- Business Insider — 320,000 seasonally adjusted claims
Seasonal adjustment factors:
- Week ended Dec. 7, 2013 — 125.4
- Week ended Dec. 8, 2012 — 121.4
- Week ended Nov. 30, 2013 — 315,181 (this is about 1,200 higher than a week ago; the revision is already reflected in DOL’s detailed tables)
- Week ended Dec. 8, 2012 — 429,188
For the Business Insider prediction to come true, raw claims will need to be 401,000 or lower (401K divided by 125.4 is 320K, rounded).
It seems like the bar is pretty low and that seasonally adjusted claims should come in at about 300,000, which would mean 376,000 raw claims. 280,000 should not be out of the question.
If seasonally adjusted claims are higher than 320,000, that will be a very negative sign, given the number of raw claims which would generate that result.
The report will be here at 8:30.
HERE IT IS (permanent link) — Holy … moly:
SEASONALLY ADJUSTED DATA
In the week ending December 7, the advance figure for seasonally adjusted initial claims was 368,000, an increase of 68,000 from the previous week’s revised figure of 300,000. The 4-week moving average was 328,750, an increase of 6,000 from the previous week’s revised average of 322,750.
… UNADJUSTED DATA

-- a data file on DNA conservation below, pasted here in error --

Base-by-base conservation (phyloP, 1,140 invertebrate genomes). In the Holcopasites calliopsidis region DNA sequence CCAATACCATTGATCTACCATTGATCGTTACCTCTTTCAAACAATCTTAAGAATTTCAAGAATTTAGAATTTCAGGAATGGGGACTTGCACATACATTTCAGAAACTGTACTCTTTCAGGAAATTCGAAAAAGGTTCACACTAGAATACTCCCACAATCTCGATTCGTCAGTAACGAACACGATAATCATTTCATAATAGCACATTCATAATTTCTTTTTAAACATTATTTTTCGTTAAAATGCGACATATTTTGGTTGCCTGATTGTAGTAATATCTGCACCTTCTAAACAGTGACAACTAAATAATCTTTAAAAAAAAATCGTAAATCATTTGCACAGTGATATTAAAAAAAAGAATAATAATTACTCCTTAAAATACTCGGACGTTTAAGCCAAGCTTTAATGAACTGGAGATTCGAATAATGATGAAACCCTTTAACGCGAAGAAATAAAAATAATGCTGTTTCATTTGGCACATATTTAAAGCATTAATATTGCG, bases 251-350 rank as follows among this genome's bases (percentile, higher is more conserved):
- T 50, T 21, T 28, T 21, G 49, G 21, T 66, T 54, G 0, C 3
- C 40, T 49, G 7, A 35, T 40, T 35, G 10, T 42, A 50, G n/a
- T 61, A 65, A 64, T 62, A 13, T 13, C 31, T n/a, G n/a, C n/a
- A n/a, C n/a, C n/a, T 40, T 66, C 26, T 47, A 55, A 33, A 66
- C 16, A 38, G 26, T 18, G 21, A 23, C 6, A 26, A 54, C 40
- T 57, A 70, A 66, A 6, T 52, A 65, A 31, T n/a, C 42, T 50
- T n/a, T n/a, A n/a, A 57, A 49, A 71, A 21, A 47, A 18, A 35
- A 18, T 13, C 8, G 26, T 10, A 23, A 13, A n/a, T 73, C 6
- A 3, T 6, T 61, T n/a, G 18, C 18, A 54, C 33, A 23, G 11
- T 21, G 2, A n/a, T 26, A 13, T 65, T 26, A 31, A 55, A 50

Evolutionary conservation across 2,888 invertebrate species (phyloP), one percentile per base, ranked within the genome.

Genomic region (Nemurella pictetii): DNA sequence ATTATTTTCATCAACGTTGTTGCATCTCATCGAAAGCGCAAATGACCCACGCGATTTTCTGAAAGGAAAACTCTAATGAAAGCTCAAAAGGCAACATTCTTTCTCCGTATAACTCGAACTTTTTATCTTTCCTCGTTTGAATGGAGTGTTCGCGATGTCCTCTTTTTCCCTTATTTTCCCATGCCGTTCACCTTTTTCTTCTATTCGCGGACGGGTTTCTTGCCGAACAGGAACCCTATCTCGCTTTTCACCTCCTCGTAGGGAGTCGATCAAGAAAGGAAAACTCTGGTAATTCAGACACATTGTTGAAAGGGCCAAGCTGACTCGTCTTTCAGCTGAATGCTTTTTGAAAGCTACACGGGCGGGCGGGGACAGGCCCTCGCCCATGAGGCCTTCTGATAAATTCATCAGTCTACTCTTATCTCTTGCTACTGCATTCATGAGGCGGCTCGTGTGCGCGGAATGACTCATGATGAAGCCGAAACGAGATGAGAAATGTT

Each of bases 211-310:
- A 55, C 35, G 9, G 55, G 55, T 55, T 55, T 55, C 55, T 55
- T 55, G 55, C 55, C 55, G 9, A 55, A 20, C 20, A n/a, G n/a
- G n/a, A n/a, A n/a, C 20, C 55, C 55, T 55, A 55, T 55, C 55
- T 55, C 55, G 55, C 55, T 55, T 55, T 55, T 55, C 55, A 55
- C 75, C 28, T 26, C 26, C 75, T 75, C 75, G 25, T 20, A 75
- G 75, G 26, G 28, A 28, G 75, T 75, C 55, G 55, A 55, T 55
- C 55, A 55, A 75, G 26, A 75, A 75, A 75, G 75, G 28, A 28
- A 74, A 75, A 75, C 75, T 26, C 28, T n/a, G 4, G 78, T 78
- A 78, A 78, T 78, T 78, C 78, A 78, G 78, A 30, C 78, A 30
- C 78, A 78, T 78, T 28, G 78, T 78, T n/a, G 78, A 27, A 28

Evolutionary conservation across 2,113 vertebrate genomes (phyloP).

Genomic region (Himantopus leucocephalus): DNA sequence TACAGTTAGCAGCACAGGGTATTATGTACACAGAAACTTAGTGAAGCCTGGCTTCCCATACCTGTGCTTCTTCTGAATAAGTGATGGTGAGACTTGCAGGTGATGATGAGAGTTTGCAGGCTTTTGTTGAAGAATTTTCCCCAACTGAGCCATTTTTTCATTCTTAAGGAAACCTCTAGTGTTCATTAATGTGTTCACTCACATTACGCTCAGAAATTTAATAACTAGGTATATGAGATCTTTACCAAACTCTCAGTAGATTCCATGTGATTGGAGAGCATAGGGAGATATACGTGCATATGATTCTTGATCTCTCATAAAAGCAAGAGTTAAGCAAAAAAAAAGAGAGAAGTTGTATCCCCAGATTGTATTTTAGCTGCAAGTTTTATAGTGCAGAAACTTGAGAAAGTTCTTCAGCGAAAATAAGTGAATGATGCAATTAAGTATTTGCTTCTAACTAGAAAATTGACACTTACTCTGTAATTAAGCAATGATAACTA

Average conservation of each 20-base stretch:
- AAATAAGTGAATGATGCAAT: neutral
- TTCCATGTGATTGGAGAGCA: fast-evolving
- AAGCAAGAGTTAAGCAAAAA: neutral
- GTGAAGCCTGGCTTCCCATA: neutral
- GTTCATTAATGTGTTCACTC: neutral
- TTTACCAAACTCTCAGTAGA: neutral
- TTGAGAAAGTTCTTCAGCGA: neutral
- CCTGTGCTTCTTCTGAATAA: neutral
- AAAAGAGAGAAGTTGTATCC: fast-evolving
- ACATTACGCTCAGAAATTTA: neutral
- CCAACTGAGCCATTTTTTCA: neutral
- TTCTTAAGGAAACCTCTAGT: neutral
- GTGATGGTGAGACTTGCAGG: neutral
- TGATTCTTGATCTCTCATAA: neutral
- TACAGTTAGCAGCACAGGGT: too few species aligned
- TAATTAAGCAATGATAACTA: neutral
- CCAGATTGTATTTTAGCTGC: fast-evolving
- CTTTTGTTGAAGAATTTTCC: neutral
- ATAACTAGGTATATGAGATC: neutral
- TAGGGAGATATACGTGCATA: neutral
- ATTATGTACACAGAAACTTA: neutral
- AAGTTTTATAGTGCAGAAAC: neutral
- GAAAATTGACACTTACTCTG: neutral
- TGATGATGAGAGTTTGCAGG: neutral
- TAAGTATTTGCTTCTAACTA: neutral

The advance number of actual initial claims under state programs, unadjusted, totaled 461,422 in the week ending December 7, an increase of 146,241 from the previous week. There were 429,188 initial claims in the comparable week in 2012.
Though this week’s result could conceivably be a one-off, I don’t think so. I think it’s the result of a very weak opening to the Christmas shopping season possibly (emphasis possibly) combined with some Obamacare economic chickens finally coming home to roost.
The raw claims number is absolutely awful. The fact that the previous week was Thanksgiving and that there was a lot of spillover into this week is going to be used as an excuse. But there’s no way that’s responsible for all of the 145,000 one-week jump in raw claims (see comparies to 2012 below) — and this year’s seasonal adjustment factor was about 3.3 percent higher than 2012 to supposedly make up for that quirk (Thanksgiving 2012 was two weeks earlier).
The markets, which had a bad day yesterday because of fears of tapering, will probably be thrilled. That’s how upside-down things are these days.
UPDATE: Let’s look at the past three weeks’ raw claims compared to last year’s same three weeks, as that will include both years’ Thanksgivings:
- 2013 — 1.154 million
- 2012 — 1.288 million
So 2013 is still below 2012 by about 11%. Some will point to a similar post-Thanksgiving surge last year, but in percentage terms (39%) it wasn’t as big as this year’s surge (46%).
UPDATE 2: Zero Hedge — “… this is the biggest spike ex-Sandy in the all-important initial claims data since 2005.” Also: “… the Labor department says no states were estimated.”